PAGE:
In this post, we look at hard worldbuilding and soft worldbuilding. We give you examples of each and tell you which one is best for you.
If you’re a fan of Sci-fi and Fantasy, you’ve heard of High and Low Fantasy, Hard and Soft Sci-fi, and Hard and Soft Magic Systems.
Have you heard of Hard and Soft Worldbuilding? Until recently, I hadn’t heard of it either. But since I learned about this concept, the way I look at writing Science Fiction and Fantasy fiction has both changed and deepened.
If you’d like to add another tool to your literary tool belt, read on. I’ll share everything I’ve learned on this fascinating subject!
Top Tip: Learn how to write fantasy. Buy The Fantasy Workbook
Hard Or Soft Worldbuilding: Which Is Right For You?
Whichever Fantasy subgenre an author writes, how they introduce the world has a tremendous effect on the story.
1. Hard Worldbuilding
J.R.R. Tolkien was the Champion of Hard Worldbuilding.
He spent over a decade creating a cosmology, history, cultures, and even languages for Middle-Earth. He knew every element of his world and shared as much of that info as he could with readers within the text itself.
That is Hard World-building in a nutshell.
And, while we’re on the topic of Tolkien, here’s a quick anecdote on how passionate he was about his method of worldbuilding:
Wait, what? Why?
Well, because Tolkien spent so much time taking the Hard worldbuilding approach, he saw Lewis’s much looser (and thus Softer) approach to worldbuilding with Narnia frustrating. See, while Tolkien drew inspiration for Middle-Earth and its races almost exclusively from Norse and Celtic mythology, Lewis borrowed from any Myth, Fable, and Fairy tale tradition he liked. Narnia has magic carpets from Arabic folktales, centaurs from Greco-Roman myth, and talking animals a la Aesop’s fables. Tolkien couldn’t stand this haphazard, inconsistent approach.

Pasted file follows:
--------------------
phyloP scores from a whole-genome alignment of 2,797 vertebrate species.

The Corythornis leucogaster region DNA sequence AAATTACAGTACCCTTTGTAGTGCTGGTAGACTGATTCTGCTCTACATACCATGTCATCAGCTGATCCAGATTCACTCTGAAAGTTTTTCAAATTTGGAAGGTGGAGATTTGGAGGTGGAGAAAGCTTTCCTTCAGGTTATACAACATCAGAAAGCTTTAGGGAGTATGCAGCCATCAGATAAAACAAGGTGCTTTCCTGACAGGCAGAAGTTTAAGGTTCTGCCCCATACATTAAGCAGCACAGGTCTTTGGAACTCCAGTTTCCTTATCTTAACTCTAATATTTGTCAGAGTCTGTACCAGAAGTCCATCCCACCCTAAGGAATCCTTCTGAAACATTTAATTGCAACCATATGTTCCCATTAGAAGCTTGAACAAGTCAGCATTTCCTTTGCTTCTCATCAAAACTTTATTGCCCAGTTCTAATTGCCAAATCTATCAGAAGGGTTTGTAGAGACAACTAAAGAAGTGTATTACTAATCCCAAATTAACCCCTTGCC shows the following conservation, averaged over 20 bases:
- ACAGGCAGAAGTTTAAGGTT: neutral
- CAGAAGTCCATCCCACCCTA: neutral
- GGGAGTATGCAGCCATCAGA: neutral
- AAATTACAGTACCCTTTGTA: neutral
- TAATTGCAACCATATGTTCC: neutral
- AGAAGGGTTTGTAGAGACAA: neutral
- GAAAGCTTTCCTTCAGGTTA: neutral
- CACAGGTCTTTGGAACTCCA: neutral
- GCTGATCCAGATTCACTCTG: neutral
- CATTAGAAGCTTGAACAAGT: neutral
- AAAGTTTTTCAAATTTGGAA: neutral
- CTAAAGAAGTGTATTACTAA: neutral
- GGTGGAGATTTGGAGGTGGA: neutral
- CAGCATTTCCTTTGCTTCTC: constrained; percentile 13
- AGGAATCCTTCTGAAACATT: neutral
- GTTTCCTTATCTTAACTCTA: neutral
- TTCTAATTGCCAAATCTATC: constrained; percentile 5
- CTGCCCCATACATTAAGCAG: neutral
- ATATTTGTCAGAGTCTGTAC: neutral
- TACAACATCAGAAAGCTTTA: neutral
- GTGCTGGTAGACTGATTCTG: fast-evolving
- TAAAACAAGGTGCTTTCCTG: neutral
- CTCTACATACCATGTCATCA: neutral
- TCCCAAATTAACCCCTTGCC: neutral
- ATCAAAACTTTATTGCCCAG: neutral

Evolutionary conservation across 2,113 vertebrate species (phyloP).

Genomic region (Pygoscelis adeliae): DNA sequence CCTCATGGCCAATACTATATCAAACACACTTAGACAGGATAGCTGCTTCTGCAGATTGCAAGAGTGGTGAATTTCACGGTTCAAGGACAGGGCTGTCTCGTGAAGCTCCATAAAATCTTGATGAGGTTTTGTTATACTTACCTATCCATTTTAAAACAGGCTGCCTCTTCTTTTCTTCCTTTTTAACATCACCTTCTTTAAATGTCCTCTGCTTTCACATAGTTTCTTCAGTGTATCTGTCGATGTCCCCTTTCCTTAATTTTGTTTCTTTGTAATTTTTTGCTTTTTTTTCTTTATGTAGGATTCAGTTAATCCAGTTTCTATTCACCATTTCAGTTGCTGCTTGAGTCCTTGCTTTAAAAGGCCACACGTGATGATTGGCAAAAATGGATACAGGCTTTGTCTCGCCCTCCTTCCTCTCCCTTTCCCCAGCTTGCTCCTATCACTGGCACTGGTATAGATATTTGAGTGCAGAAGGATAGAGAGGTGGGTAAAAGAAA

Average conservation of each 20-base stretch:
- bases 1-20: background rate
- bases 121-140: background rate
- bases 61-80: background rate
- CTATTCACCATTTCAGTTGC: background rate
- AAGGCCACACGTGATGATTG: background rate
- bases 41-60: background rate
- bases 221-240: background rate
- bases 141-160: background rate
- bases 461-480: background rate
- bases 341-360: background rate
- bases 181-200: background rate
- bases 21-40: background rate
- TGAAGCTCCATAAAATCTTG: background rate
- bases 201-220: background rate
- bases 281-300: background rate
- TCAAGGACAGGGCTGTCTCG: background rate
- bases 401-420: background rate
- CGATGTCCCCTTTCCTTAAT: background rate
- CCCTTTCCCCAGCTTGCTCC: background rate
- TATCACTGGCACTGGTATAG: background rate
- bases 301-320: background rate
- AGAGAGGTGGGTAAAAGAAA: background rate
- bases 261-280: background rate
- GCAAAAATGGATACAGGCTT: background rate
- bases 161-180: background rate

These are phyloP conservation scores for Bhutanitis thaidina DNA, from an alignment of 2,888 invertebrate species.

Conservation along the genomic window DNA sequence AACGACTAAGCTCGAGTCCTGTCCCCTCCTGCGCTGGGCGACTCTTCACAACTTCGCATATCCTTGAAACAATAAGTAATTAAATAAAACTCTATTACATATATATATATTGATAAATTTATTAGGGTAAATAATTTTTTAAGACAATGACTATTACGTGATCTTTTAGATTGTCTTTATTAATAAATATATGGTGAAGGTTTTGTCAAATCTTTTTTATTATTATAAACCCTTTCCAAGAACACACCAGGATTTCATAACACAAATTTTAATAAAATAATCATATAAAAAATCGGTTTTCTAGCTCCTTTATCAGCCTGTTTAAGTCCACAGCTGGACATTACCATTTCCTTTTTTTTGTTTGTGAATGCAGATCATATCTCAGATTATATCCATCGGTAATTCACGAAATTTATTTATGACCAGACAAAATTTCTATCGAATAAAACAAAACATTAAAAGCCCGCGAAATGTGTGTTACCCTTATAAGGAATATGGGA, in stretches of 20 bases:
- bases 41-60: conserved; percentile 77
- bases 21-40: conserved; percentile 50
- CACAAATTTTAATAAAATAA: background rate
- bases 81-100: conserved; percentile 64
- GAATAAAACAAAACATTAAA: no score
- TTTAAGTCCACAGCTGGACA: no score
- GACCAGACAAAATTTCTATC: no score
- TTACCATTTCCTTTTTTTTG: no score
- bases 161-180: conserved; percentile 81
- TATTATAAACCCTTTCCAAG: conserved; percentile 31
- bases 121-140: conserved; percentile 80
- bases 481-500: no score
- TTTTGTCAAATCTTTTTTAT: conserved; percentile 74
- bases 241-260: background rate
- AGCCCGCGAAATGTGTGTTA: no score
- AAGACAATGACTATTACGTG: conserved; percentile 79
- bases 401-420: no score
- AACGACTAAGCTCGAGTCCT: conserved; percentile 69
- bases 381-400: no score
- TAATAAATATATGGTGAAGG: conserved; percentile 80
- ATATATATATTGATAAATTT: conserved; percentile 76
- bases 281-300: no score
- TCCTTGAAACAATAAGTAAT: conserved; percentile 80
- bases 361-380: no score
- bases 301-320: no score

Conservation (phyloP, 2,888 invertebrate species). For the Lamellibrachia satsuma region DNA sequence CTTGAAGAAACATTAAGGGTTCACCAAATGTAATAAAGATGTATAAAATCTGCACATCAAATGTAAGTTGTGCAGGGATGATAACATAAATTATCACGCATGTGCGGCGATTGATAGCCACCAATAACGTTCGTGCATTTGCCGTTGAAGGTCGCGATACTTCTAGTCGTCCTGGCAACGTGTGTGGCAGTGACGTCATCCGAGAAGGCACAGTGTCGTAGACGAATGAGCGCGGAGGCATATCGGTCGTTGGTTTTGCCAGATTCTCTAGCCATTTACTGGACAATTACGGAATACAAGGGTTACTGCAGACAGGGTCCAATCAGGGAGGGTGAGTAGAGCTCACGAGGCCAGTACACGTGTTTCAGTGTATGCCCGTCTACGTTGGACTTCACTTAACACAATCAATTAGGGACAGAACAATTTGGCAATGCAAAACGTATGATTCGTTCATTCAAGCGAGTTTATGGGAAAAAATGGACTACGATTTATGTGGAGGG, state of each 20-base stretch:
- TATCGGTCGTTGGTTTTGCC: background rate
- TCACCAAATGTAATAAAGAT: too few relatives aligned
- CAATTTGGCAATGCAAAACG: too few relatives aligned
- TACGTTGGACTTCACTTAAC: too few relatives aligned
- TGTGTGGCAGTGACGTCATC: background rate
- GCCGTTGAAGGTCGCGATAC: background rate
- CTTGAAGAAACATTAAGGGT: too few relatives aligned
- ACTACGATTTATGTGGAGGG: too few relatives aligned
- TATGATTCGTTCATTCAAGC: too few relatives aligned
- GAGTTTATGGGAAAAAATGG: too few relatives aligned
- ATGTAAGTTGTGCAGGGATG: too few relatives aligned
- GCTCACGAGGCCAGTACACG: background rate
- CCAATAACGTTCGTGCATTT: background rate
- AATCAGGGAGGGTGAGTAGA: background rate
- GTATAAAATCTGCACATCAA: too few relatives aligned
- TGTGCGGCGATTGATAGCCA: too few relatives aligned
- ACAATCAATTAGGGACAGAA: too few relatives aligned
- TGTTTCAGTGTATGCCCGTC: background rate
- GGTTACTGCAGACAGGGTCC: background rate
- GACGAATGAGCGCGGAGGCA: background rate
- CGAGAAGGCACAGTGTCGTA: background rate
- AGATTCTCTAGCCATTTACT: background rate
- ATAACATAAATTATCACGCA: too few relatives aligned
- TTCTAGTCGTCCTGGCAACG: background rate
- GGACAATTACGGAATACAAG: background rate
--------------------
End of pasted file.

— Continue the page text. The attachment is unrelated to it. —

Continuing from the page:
Maybe you’re starting to get an idea of what Soft Worldbuilding looks like and strives for.
Let’s take a closer look!
2. Soft Worldbuilding
An example of Soft Worldbuilding in Fantasy would be the works of Japanese filmmaker Hayao Miyazaki. In his film, Spirited Away, there are all kinds of gods and spirits who visit a bath house. However, we never find out where these creatures are from, what their function is in the world, or how their society is stratified. And, based on how little consistency there is within the world and the magic systems Miyazaki creates, it’s unlikely he had any intended coherency. In fact, Miyazaki admitted he’s often so focused on the aesthetics and emotional quality of his stories, he neglects the internal consistency of his narratives.
A Quick Recap
- A Hard Worldbuilder knows and shares as much as they can about their Fantasy world.
- A Soft Worldbuilder only shares what little they know about their world (which they don’t work-out fully).
The payoff for Hard Worldbuilding is verisimilitude. Meanwhile, Soft Worldbuilding’s hazily defined world allows for greater flexibility for what can happen in the story.
We are talking about plausibility and immersion versus possibility and wonder.
3. A Middle Way